It's beginning to look a lot like disappointment

Over the past few weeks, my kids have been making their Christmas wish lists. They want Legos and light sabers and spinning Japanese battle tops. Most importantly, each and every one of them wants an IPod Touch. After the lists were sent off to the North Pole, the youngest even left an extra note for Santa under the tree. “Dear Santa,” it said, “please, please, please leave me an Ipod Touch.” It was decorated with hearts. Part of me (the pathetic, weak part) wants the boys to find exactly what they want under that tree because Christmas is this magical, wonderful time when reality is flexible, when the rules of logic give way, when anything, anything at all is possible. Part of me wants to give them that.

The other part of me has no intention of letting 3 little boys throw their lives away on little electronic screens filled with Angry Birds. I mean, seriously, we’re not talking about a 15 year old with an extensive music collection. We’re talking about a 7 year old who thinks it would be cool to have access to You-Tube in bed.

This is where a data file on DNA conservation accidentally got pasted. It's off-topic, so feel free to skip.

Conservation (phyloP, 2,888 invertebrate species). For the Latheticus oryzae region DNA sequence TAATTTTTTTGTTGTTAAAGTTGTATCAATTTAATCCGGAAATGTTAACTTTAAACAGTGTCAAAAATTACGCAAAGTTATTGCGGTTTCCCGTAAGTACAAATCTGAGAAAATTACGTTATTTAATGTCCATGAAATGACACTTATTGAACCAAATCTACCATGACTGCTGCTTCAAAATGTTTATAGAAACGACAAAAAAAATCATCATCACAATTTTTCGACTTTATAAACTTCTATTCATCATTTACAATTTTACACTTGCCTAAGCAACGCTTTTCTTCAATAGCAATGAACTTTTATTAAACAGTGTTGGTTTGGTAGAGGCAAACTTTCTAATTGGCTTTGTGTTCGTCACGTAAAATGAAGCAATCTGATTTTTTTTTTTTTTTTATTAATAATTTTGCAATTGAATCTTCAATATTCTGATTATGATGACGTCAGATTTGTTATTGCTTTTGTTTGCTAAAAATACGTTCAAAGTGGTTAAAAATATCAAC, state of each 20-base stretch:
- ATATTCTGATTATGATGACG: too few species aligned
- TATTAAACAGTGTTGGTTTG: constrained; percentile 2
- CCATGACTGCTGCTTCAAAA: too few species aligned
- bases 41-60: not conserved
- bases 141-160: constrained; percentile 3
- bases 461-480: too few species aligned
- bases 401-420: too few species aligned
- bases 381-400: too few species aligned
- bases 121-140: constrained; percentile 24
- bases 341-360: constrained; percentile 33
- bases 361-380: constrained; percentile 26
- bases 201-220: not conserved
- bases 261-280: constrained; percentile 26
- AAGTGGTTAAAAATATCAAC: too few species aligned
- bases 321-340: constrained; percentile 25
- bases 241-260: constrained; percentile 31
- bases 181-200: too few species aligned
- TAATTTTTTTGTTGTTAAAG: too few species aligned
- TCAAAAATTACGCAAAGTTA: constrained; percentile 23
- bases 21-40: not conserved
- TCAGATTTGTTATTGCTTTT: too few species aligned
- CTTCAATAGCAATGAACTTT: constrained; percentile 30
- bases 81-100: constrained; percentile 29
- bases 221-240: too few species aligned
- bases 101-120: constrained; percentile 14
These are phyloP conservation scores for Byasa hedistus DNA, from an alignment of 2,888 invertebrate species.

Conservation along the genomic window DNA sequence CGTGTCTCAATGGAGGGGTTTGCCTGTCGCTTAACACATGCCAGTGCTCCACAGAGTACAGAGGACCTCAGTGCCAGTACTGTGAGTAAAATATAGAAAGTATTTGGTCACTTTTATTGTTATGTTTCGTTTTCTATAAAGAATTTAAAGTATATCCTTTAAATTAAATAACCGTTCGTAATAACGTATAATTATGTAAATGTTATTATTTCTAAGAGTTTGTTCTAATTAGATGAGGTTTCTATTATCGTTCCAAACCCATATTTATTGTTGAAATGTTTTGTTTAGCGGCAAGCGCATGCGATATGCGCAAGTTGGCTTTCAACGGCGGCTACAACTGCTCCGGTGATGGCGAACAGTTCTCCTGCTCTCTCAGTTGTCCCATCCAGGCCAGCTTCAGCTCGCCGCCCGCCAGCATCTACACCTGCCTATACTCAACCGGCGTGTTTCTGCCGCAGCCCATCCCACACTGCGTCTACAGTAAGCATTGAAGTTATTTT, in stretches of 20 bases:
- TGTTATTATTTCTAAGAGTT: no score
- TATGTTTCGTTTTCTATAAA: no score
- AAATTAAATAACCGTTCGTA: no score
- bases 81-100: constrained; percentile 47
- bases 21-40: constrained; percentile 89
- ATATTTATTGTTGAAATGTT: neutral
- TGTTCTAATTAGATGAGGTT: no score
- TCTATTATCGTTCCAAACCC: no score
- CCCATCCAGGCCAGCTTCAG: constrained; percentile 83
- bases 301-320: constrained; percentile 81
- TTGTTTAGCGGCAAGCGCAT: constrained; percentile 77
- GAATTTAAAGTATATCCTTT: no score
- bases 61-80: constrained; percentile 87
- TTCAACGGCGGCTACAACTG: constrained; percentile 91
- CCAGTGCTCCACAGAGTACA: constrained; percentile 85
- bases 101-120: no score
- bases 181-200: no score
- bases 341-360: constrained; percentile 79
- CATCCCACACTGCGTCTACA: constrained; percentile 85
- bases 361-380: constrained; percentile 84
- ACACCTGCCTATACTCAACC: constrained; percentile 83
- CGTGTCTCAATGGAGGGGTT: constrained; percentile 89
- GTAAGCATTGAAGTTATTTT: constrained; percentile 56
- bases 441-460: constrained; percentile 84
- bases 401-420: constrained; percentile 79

Consider the following:

1)      As a rule, the boys are not allowed to watch television during the week.

2)      They have a ticket system for video game time.

3)       In reality, neither of the above rules has mattered for months because they’ve been grounded from all electronics since late July. (In truth, I didn’t mean to say “grounded until Christmas!” but the words came out of my mouth and then I had to stick with it.)

How likely does it really seem that these kids will get a portable, all-access pass to all things app-related?